This recipe was featured in The 30 Second Wine Advisor's FoodLetter on Thursday, Feb. 26, 2004.

Grits cakes

INGREDIENTS: (Serves two)

1/2 medium yellow or white onion
1 tablespoon (15g) olive oil
3 ounces (100g) regular or instant grits
1 1/2 cups (350 ml) water
2 ounces Gruyere cheese


1. Chop the onion coarsely - it should be enough to make about 1/4 cup - and sautee in the olive oil until golden brown and sweet. Grate the cheese, freely substituting any cheese of your liking.

2. Make the grits according to package instructions. I used three 1-ounce packets of instant grits, a project that required no more effort than bringing 1 1/2 cups of water to a boil, then stirring same into the grits in a saucepan. Regular grits or polenta will require longer simmering and stirring.

3. Over very low heat, add the caramelized onions and the cheese to the grits, stirring until the cheese is fully incorporated. Check seasoning and add salt and pepper to taste. If you're inspired to try other herbs and spices, now's the time to let your imagination do its work.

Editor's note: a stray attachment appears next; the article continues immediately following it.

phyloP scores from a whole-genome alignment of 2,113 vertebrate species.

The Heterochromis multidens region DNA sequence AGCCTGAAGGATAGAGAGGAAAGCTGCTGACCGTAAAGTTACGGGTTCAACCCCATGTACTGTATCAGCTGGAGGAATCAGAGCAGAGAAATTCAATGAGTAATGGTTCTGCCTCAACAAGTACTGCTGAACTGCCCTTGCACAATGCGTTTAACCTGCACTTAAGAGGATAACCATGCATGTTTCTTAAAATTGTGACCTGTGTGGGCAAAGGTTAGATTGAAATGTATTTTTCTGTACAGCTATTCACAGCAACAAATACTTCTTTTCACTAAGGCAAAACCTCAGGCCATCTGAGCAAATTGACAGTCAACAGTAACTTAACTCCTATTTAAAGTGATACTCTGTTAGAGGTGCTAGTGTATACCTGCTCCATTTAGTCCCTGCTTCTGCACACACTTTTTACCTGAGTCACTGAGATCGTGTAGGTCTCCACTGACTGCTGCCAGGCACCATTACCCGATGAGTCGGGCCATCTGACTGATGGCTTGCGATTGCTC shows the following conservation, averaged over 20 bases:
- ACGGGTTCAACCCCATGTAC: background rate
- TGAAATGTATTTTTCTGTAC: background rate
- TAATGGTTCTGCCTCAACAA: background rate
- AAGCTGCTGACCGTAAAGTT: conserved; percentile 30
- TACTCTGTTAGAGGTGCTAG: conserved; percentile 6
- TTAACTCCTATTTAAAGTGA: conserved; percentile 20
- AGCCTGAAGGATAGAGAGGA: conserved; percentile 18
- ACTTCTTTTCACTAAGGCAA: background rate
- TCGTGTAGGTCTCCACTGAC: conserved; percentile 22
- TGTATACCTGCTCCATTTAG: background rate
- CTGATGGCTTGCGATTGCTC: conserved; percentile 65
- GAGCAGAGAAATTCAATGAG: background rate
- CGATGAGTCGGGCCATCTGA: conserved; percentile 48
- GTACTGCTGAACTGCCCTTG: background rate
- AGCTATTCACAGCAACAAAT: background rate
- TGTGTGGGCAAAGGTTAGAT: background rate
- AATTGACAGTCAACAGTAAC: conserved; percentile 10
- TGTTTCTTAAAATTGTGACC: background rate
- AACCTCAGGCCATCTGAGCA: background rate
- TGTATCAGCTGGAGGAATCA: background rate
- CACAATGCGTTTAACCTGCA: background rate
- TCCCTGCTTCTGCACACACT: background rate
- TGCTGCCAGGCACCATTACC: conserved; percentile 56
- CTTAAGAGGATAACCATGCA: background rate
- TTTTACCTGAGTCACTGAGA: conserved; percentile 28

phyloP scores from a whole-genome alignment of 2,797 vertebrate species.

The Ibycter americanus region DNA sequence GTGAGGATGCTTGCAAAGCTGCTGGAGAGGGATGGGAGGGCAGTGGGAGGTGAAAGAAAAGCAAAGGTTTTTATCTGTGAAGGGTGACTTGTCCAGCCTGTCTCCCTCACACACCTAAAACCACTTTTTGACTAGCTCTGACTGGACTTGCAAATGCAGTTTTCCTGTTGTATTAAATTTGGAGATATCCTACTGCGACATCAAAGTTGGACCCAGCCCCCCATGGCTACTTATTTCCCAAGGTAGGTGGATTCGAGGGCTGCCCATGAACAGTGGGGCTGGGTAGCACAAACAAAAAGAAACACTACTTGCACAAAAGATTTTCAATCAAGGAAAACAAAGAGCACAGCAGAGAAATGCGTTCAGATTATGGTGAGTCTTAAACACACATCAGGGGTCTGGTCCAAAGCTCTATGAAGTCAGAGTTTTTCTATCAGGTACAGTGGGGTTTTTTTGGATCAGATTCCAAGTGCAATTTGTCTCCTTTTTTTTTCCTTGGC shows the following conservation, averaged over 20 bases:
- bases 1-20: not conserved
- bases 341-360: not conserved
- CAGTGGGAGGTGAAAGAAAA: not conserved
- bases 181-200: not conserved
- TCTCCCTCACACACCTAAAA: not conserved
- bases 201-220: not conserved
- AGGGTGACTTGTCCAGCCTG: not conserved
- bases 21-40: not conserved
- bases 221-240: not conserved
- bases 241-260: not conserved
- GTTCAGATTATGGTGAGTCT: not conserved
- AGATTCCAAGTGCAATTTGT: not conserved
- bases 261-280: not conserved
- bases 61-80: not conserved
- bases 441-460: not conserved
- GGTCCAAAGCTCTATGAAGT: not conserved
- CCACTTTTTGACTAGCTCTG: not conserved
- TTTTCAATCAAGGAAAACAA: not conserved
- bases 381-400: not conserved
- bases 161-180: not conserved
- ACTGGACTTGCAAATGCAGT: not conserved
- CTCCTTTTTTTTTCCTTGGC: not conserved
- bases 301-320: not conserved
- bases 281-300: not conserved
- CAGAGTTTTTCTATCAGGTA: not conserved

4. Lightly grease a couple of small bowls with olive oil, and pour half the grits mixture into each. Allow to cool and thicken, then gently remove from the bowls and plate them as a base for your main course. (As another experimental approach, you might try sauteeing the rounds in a nonstick skillet or running them under a broiler, but this step didn't seem necessary.)

WINE MATCH: Chances are you won't be eating the grits cakes alone, in which case you'll want to match your wine to the primary ingredient; we paired the accompanying Grimaud Farms Muscovy duck breast with an excellent, Rhone-style California red, Edmunds St. John 2000 "Los Robles Viejos." If you did want to match a wine directly with this particular grits-cake recipe, I would go with a sharply acidic white - maybe a Swiss Chasselas to greet the Gruyere - or perhaps a full-bodied Champagne.